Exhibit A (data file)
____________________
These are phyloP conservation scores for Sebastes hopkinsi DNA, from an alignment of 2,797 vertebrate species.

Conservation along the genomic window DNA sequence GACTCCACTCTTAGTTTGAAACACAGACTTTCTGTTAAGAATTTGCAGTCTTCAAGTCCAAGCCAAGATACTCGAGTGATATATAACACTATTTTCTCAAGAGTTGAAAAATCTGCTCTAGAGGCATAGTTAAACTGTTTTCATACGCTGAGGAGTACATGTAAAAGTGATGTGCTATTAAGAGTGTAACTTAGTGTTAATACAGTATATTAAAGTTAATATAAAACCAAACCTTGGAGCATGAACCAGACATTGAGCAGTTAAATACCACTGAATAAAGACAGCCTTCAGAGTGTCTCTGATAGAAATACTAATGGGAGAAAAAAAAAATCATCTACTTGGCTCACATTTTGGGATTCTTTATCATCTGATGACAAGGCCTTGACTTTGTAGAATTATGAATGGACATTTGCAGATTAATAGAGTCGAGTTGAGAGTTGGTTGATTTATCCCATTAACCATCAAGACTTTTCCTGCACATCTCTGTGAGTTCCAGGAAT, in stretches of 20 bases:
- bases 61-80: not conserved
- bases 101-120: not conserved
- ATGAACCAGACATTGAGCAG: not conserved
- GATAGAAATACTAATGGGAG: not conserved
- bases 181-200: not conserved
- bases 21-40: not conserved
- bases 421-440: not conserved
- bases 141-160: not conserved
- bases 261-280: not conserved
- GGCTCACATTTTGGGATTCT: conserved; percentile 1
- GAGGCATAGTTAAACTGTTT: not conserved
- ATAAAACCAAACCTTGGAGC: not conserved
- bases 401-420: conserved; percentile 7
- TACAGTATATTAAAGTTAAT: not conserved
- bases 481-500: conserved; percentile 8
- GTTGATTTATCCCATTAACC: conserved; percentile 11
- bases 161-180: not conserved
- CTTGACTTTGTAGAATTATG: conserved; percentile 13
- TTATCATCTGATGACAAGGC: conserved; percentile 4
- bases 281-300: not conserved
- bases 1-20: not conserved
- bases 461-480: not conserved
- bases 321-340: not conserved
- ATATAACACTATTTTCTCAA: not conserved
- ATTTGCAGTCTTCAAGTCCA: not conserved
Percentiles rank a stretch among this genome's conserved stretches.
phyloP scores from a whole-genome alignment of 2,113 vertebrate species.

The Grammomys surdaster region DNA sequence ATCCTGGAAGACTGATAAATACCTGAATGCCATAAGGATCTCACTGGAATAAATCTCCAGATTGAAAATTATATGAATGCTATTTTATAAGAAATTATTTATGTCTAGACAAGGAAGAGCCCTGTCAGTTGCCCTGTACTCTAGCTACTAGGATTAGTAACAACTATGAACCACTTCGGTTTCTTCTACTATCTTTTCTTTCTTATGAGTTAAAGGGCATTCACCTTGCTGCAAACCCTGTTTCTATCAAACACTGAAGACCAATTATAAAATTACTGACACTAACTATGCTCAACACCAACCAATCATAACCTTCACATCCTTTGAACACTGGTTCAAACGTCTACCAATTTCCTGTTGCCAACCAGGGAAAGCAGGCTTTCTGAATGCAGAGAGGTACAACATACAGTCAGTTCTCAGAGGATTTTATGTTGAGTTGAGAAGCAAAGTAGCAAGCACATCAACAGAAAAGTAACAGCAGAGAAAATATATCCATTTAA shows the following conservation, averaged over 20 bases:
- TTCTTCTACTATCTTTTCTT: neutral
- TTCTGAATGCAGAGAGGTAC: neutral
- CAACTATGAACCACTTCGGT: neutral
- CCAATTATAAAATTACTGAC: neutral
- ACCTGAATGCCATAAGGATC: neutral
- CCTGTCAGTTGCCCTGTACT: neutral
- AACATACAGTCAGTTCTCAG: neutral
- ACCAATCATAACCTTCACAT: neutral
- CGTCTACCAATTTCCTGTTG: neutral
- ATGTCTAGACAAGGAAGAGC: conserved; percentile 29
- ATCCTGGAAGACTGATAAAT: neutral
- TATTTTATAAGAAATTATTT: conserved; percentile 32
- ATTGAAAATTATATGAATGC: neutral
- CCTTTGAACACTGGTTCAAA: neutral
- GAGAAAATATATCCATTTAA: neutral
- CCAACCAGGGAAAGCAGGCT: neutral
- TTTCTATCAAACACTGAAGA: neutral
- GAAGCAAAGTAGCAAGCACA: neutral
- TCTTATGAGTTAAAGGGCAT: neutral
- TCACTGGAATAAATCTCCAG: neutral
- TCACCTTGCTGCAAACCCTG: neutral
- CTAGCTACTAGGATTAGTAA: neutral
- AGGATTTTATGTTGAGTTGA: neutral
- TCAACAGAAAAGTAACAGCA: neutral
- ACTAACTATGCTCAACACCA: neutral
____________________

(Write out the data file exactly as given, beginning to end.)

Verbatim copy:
These are phyloP conservation scores for Sebastes hopkinsi DNA, from an alignment of 2,797 vertebrate species.

Conservation along the genomic window DNA sequence GACTCCACTCTTAGTTTGAAACACAGACTTTCTGTTAAGAATTTGCAGTCTTCAAGTCCAAGCCAAGATACTCGAGTGATATATAACACTATTTTCTCAAGAGTTGAAAAATCTGCTCTAGAGGCATAGTTAAACTGTTTTCATACGCTGAGGAGTACATGTAAAAGTGATGTGCTATTAAGAGTGTAACTTAGTGTTAATACAGTATATTAAAGTTAATATAAAACCAAACCTTGGAGCATGAACCAGACATTGAGCAGTTAAATACCACTGAATAAAGACAGCCTTCAGAGTGTCTCTGATAGAAATACTAATGGGAGAAAAAAAAAATCATCTACTTGGCTCACATTTTGGGATTCTTTATCATCTGATGACAAGGCCTTGACTTTGTAGAATTATGAATGGACATTTGCAGATTAATAGAGTCGAGTTGAGAGTTGGTTGATTTATCCCATTAACCATCAAGACTTTTCCTGCACATCTCTGTGAGTTCCAGGAAT, in stretches of 20 bases:
- bases 61-80: not conserved
- bases 101-120: not conserved
- ATGAACCAGACATTGAGCAG: not conserved
- GATAGAAATACTAATGGGAG: not conserved
- bases 181-200: not conserved
- bases 21-40: not conserved
- bases 421-440: not conserved
- bases 141-160: not conserved
- bases 261-280: not conserved
- GGCTCACATTTTGGGATTCT: conserved; percentile 1
- GAGGCATAGTTAAACTGTTT: not conserved
- ATAAAACCAAACCTTGGAGC: not conserved
- bases 401-420: conserved; percentile 7
- TACAGTATATTAAAGTTAAT: not conserved
- bases 481-500: conserved; percentile 8
- GTTGATTTATCCCATTAACC: conserved; percentile 11
- bases 161-180: not conserved
- CTTGACTTTGTAGAATTATG: conserved; percentile 13
- TTATCATCTGATGACAAGGC: conserved; percentile 4
- bases 281-300: not conserved
- bases 1-20: not conserved
- bases 461-480: not conserved
- bases 321-340: not conserved
- ATATAACACTATTTTCTCAA: not conserved
- ATTTGCAGTCTTCAAGTCCA: not conserved
Percentiles rank a stretch among this genome's conserved stretches.
phyloP scores from a whole-genome alignment of 2,113 vertebrate species.

The Grammomys surdaster region DNA sequence ATCCTGGAAGACTGATAAATACCTGAATGCCATAAGGATCTCACTGGAATAAATCTCCAGATTGAAAATTATATGAATGCTATTTTATAAGAAATTATTTATGTCTAGACAAGGAAGAGCCCTGTCAGTTGCCCTGTACTCTAGCTACTAGGATTAGTAACAACTATGAACCACTTCGGTTTCTTCTACTATCTTTTCTTTCTTATGAGTTAAAGGGCATTCACCTTGCTGCAAACCCTGTTTCTATCAAACACTGAAGACCAATTATAAAATTACTGACACTAACTATGCTCAACACCAACCAATCATAACCTTCACATCCTTTGAACACTGGTTCAAACGTCTACCAATTTCCTGTTGCCAACCAGGGAAAGCAGGCTTTCTGAATGCAGAGAGGTACAACATACAGTCAGTTCTCAGAGGATTTTATGTTGAGTTGAGAAGCAAAGTAGCAAGCACATCAACAGAAAAGTAACAGCAGAGAAAATATATCCATTTAA shows the following conservation, averaged over 20 bases:
- TTCTTCTACTATCTTTTCTT: neutral
- TTCTGAATGCAGAGAGGTAC: neutral
- CAACTATGAACCACTTCGGT: neutral
- CCAATTATAAAATTACTGAC: neutral
- ACCTGAATGCCATAAGGATC: neutral
- CCTGTCAGTTGCCCTGTACT: neutral
- AACATACAGTCAGTTCTCAG: neutral
- ACCAATCATAACCTTCACAT: neutral
- CGTCTACCAATTTCCTGTTG: neutral
- ATGTCTAGACAAGGAAGAGC: conserved; percentile 29
- ATCCTGGAAGACTGATAAAT: neutral
- TATTTTATAAGAAATTATTT: conserved; percentile 32
- ATTGAAAATTATATGAATGC: neutral
- CCTTTGAACACTGGTTCAAA: neutral
- GAGAAAATATATCCATTTAA: neutral
- CCAACCAGGGAAAGCAGGCT: neutral
- TTTCTATCAAACACTGAAGA: neutral
- GAAGCAAAGTAGCAAGCACA: neutral
- TCTTATGAGTTAAAGGGCAT: neutral
- TCACTGGAATAAATCTCCAG: neutral
- TCACCTTGCTGCAAACCCTG: neutral
- CTAGCTACTAGGATTAGTAA: neutral
- AGGATTTTATGTTGAGTTGA: neutral
- TCAACAGAAAAGTAACAGCA: neutral
- ACTAACTATGCTCAACACCA: neutral